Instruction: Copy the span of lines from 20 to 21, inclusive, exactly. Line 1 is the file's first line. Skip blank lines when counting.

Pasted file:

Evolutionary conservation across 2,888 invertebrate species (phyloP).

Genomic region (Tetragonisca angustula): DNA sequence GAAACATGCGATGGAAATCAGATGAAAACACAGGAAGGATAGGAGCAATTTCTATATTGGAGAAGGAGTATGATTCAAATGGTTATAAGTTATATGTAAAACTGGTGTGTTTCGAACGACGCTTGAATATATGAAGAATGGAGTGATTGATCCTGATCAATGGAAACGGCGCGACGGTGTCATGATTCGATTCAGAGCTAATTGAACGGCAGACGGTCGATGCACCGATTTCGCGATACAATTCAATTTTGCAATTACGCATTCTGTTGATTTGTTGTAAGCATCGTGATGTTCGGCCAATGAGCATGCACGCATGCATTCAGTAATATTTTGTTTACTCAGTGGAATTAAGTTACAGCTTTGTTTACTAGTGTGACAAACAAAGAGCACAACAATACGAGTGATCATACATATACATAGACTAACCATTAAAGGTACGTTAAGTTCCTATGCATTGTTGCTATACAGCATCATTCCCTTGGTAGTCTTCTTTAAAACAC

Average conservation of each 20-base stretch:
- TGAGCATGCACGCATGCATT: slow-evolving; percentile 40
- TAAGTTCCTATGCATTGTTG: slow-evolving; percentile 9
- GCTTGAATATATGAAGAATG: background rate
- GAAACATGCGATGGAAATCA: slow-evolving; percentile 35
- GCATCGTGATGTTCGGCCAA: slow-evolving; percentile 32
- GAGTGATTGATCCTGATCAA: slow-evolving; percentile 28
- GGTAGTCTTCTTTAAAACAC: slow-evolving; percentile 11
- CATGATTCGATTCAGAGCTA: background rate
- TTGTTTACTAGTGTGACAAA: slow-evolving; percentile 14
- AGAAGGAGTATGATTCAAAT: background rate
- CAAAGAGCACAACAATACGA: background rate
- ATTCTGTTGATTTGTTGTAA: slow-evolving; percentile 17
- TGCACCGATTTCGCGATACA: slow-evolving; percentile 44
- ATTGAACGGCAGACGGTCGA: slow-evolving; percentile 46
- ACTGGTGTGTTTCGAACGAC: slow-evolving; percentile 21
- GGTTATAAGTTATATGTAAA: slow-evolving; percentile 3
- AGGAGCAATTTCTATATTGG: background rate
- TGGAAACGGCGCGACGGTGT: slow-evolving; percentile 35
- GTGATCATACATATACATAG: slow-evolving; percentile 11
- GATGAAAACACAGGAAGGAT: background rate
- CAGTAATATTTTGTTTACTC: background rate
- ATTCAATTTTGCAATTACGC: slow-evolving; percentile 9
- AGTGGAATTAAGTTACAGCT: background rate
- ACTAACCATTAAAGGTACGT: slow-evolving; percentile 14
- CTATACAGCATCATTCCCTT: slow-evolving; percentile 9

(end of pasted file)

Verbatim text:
- AGGAGCAATTTCTATATTGG: background rate
- TGGAAACGGCGCGACGGTGT: slow-evolving; percentile 35